Bright Eyes – “When The President Talks To God”
It was only a decade-and-a-half ago that people were speaking out against former President George W. Bush, and in the midst of that were indie rockers Bright Eyes, who unified the feelings countless people had about his time in office. “When The President Talks To God” points to the hypocritical aspects of a Republican president who used religion as a scapegoat despite going against staples of Catholic morals.
Meek Mill – “Stay Woke” (feat. Miguel)
Meek Mill’s “Stay Woke” is a powerful and all-too-relevant track for the current state of the U.S. As a black man who was unfairly incarcerated, he’s used his situation to shine a light on the systemic racism among police and the legal system, and “Stay Woke” brings that message through in a strong way. As the first track from the rapper upon his release, he nailed the problem perfectly by accepting his responsibility while taking a stance against the conditions that lead to perpetuating mass incarceration.
Stray From The Path – “Badge And A Bullet”
Long Island hardcore crew Stray From The Path have been outwardly political in the majority of their music, but “Badge And A Bullet” succinctly captures the issue that cops aren’t above the law. While it was released in 2013, the issues of police brutality and power abuse clearly haven’t changed. So, they wrote a second part to the track, and even now, the lyrics stay true as their message of opposing corruption becomes increasingly important.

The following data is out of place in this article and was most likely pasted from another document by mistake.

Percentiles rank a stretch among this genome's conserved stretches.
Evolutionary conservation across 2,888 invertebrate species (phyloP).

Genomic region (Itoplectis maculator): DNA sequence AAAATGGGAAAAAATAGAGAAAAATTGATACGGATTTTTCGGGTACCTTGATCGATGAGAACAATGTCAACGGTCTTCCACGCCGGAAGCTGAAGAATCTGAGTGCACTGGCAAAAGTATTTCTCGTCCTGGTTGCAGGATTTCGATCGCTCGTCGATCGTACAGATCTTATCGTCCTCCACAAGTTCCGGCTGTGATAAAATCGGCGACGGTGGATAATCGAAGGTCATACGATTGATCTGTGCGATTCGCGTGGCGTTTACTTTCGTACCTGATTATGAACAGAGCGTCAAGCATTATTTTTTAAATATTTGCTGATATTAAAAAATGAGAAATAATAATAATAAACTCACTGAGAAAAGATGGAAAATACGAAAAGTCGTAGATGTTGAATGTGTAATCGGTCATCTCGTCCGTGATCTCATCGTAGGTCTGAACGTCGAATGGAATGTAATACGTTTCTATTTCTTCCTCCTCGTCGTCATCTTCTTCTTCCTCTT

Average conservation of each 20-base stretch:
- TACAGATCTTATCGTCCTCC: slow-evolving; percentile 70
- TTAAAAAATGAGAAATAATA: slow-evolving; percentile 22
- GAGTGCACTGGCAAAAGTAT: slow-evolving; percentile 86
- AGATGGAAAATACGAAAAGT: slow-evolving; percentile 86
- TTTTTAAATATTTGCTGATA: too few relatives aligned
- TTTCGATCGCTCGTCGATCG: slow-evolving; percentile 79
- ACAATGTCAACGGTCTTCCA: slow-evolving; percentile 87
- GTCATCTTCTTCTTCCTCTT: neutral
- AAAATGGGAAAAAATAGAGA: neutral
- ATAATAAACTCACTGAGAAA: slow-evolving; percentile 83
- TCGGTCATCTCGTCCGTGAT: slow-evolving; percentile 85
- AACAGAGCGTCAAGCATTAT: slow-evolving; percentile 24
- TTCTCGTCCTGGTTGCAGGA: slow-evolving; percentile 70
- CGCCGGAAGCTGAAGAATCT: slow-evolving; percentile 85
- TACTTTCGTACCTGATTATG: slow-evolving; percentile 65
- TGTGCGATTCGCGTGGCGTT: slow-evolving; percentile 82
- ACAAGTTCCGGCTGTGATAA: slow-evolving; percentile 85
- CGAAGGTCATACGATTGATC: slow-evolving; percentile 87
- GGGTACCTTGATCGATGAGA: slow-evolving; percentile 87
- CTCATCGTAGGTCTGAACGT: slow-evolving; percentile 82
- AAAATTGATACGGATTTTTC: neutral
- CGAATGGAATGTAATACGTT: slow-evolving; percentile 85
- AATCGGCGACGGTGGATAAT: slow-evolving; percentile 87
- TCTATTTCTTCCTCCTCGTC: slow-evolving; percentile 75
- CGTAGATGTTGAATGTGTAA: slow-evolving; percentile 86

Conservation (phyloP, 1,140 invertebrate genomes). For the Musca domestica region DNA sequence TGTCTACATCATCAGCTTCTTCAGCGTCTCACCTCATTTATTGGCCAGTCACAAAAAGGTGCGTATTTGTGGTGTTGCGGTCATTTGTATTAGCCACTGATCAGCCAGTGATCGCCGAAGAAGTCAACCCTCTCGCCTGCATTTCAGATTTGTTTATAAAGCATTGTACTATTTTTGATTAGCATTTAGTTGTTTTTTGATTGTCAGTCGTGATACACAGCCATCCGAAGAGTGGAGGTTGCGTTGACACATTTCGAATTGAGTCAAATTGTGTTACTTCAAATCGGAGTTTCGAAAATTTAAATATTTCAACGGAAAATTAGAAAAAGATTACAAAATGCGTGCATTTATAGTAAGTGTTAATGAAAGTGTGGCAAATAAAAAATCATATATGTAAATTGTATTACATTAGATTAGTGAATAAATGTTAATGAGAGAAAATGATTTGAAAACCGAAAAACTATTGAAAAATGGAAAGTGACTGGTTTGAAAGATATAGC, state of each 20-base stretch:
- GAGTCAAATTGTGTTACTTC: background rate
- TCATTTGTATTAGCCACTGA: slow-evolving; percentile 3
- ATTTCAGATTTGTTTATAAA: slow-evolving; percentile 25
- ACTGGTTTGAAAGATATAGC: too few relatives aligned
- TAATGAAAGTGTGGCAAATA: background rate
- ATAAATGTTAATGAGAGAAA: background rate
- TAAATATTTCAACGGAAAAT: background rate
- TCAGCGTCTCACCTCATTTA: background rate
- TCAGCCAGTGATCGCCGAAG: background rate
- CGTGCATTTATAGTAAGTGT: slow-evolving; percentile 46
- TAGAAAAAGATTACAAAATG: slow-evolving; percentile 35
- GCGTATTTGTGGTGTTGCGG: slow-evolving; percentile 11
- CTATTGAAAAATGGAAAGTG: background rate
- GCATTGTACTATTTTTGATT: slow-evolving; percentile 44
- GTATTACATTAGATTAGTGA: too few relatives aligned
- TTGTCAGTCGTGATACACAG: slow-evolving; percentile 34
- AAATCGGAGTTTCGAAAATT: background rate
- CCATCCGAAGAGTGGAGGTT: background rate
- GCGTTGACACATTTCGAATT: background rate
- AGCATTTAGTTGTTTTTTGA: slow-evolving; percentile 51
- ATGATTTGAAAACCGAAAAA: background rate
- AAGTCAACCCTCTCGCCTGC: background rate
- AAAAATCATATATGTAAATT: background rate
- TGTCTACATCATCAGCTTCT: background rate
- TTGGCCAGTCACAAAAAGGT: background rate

The Clash – “Know Your Rights”
Going back to the ’80s, Joe Strummer and the rest of the Clash were writing political punk rock, with “Know Your Rights” sarcastically pointing out the power of the people. In the track, they sing about three rights people have that feel far too relevant for people not to protest against even today. One is the right to live without someone killing you. That is unless it’s a policeman or aristocrat doing it, though. Two is the right to food and money (as long as you don’t mind humiliation). Last is the right to free speech “as long as you’re not dumb enough to actually try it.”